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Service Learning Field Program Report #2

Service Report #2

Operation Hunger, South Africa

            Gazing out the bus window as I passed lush vineyards and sprawling suburbs, it was hard to believe that hunger or malnutrition were a big problem in Cape Town.  Even in my reflection of my visit to a township a few days prior I couldn't remember any obvious signs of hunger.  On that bus trip to my service visit, I didn't yet know that I had a big day ahead of me where I would learn more about the community and myself as well as come to understand that hunger isn't something that is necessarily advertised or recognizable.  Now I know that hunger is easy to overlook and a complex issue to address.  Reflecting on my experience volunteering with Operation Hunger, I am glad that I started my education in the issue of hunger in South Africa and that I helped implement sustainable solutions in the community I visited.

            After the bus ride through the countryside and suburbs, we arrived at the township where we would volunteer with Operation Hunger.  The regional manager of the Western Cape met with us in a high school auditorium to explain about the organization and what we would be doing that day.   I was excited to hear that much of the organizations framework had sustainability built in.  In the past, Operation Hunger had simply handed out food, but now, they focused on staring community gardens, monitoring health, and income generation.  That day we had a choice of cooking in the community soup kitchen, starting a community garden, or assisting the Semester at Sea media team document the experience.  I chose to work in the gardens because I felt that I would be most useful there.  I have a lot of past gardening experience and I already knew that I could do it from a wheelchair.  After lunch, the Semester at Sea and Operation Hunger team came back together to carry out a bi-annual data collection of key health markers in the childhood population.  Again we had a choice of what our jobs would be and I chose to work at the station where the kids would be weighted.  My friend Josh or I would help the child onto the scale, he would read out the weight, and I would write that value on the child's lower arm.  With all of us working at our stations, we were finished far quicker than I would have believed possible.  I had some extra time to watch the kids receive a special meal from the soup kitchen and play with some of the younger ones.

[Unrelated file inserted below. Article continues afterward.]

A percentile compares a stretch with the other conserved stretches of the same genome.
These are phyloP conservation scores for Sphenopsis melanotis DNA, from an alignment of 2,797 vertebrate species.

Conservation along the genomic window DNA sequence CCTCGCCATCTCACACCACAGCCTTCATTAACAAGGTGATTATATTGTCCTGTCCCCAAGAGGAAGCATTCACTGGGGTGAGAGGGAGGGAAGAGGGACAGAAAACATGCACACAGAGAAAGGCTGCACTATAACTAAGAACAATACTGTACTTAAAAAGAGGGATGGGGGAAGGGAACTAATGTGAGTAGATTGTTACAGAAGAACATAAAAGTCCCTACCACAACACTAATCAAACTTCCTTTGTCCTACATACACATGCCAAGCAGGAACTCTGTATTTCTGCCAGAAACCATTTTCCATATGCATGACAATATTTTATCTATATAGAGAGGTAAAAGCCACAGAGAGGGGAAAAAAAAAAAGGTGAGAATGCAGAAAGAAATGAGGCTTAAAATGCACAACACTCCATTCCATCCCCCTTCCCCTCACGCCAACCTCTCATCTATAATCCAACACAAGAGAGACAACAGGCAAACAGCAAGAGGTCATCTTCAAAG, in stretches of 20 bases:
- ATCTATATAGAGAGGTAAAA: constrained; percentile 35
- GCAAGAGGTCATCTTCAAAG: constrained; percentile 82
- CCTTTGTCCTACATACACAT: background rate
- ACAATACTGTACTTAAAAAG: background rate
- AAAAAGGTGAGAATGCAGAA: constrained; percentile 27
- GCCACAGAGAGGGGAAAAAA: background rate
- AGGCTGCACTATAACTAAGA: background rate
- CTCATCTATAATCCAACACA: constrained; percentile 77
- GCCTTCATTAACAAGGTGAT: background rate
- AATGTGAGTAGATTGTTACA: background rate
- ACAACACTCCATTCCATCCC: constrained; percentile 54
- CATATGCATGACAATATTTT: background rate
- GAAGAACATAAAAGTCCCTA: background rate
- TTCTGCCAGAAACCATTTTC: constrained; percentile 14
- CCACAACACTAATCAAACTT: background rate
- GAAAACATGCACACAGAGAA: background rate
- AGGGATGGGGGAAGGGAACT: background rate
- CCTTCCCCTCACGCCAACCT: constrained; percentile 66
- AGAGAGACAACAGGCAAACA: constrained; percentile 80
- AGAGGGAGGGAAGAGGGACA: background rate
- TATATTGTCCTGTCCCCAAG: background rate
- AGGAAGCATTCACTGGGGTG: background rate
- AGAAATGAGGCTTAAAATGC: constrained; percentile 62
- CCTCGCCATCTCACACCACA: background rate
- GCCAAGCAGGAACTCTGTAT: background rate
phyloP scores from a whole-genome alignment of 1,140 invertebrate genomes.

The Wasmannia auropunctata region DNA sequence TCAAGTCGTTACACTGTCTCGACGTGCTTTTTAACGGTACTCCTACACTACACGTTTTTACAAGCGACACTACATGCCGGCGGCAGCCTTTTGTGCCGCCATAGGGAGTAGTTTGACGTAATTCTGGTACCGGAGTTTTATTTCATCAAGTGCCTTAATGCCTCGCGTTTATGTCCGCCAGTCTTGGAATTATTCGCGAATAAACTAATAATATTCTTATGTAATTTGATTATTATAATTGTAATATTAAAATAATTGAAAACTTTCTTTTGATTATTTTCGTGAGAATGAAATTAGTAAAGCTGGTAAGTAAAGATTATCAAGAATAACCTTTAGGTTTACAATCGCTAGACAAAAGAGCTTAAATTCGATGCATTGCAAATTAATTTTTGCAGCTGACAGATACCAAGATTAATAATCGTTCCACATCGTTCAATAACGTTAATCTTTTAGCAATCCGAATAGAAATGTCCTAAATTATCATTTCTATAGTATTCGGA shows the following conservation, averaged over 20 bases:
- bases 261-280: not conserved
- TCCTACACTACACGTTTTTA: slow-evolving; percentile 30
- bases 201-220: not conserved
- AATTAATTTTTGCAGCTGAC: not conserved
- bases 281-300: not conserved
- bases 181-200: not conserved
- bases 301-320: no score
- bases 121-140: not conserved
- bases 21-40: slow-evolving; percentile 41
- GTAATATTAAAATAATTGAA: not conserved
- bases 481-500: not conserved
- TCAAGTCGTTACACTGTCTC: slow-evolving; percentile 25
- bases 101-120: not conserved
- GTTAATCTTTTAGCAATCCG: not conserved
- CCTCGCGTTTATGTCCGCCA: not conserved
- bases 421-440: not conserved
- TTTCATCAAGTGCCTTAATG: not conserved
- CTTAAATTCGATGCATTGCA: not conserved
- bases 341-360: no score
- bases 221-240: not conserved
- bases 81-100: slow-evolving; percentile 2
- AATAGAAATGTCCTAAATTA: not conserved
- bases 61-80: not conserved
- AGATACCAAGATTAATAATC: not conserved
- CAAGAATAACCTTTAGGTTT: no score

During the monotonous, yet satisfying gardening work, I had time to begin my reflection of how this experience would fit into my larger experience in the International Service Learning class.  The reading that stood out most as pertaining to the Operation Hunger service visit was the section on levels of leadership and the seven Cs.  This model divided experiences into the individual level, the group level, and the community level.  I felt that components of all of these contributed to making this service visit a rewarding and useful trip. 

            In the category where I was looking at myself, the individual, the sub-category "consciousness of self" stood out to me as being particularly relevant.  Consciousness of self means to be aware of my frame of mind and my motivations.  It is something this class has challenged me to think about in depth.  Previously I would answer the question, "why do you participate in service?" with a simple, "because I like to."  Now I see how plain and uninteresting that response is.  Probing deeper into my motivations, I start to be able to better articulate the "why" of what I do.  In the context of this trip, I find service visits to be highly education and an opportunity for cultural immersion I may not otherwise be offered.  I sometimes have trouble initiating conversations with people and a service visit would do that difficult task for me.  I also gain a strong sense of satisfaction when I work on a service project.  For example, it was very satisfying to see a ratty patch of earth turn into the beginnings of a community garden during the morning of the Operation Hunger.  I think it may be part of my culture that I enjoy working on and completing projects.  What I see as my primary motivation for participating in service was beautifully illustrated in the community I was working with as ubuntu; "I am who I am because of who we all are."  I want to be a part of setting the tone for a global community where we all give and need help.

            I was also a member of a group made up of Semester at Sea and Operation Hunger affiliates.  In this group level of leadership, collaboration and having a common purpose were very important.  The Semester at Sea field office and Operation Hunger had years of collaborating to best suit each organizations needs.  On the day of the service trip, we collaborated within our group on how to best go about doing our tasks whether it was how to turn soil or how to organize dozens of energetic kids.  We all were brought together and encouraged by the common pursuit of addressing the problem of malnutrition in this community. 

            The final category of community always seems to be the most difficult area of service.  This is the area where everything comes together, where I, as an individual am working in a cohesive group and together we join with the community that we serve.  This highlights the idea of citizenship, particularly world citizenship in this case.  As we sowed seeds with a new parent or mingled with the kids after their meal, the definition of "we" included all of us.  We were all confronted with the issue of malnutrition and we all wanted it addressed.   


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